Worriers even worry about things that make them happy, it is claimed.
Researchers at the University of Sussex asked students to think about the feature in their life that made them happiest and then to imagine something worrying about it. They found that students prone to worry could think up more reasons to worry about this positive thing in their lives than other people.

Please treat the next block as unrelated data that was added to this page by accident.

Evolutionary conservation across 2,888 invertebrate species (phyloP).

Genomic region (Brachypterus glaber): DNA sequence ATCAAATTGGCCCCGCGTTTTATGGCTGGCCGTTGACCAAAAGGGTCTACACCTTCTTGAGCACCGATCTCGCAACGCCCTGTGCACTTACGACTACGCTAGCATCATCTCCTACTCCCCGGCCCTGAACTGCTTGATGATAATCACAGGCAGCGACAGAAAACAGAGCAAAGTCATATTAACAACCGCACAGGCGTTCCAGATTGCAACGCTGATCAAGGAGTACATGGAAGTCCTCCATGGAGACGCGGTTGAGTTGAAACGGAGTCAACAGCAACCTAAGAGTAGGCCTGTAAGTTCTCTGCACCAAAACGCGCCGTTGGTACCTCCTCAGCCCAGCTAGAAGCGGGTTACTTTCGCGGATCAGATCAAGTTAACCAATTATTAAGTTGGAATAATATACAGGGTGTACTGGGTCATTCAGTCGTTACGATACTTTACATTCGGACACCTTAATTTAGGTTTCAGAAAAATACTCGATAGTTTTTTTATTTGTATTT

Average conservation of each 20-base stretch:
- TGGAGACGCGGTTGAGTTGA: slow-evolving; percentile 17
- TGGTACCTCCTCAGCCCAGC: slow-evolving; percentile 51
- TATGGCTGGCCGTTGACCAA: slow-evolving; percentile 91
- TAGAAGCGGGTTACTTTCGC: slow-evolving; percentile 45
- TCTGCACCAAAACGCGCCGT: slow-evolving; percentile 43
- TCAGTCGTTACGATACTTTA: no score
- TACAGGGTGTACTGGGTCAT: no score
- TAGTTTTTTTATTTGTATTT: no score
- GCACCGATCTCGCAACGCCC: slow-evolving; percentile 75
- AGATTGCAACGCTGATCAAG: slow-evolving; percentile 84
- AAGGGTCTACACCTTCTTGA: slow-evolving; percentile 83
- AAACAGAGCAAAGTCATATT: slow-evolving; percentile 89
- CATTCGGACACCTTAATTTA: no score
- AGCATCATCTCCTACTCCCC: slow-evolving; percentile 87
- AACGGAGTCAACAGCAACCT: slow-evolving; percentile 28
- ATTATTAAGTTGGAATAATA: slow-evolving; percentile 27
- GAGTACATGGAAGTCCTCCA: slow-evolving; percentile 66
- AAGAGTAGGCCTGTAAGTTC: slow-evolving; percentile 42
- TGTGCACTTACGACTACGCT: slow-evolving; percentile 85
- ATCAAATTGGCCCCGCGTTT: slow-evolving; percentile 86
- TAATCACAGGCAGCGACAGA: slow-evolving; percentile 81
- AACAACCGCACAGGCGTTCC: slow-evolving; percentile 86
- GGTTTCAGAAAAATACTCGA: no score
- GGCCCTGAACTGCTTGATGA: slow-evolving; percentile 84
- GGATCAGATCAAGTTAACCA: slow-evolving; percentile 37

Even when asked to think of a hypothetical situation, such as what it would be like to be the Statue of Liberty, people with a tendency to worry could think of significantly more problems and worries associated with such a situation than non-worriers.
"What was perhaps most interesting is that worriers held the very strong belief that worrying is a necessary thing to do to avoid catastrophies," explains psychologist Graham Davey. He says pathological worriers worry about so many things that when most of these things do not happen they put this down to their worrying. The fact that these things were unlikely to happen anyway seems not to be appreciated.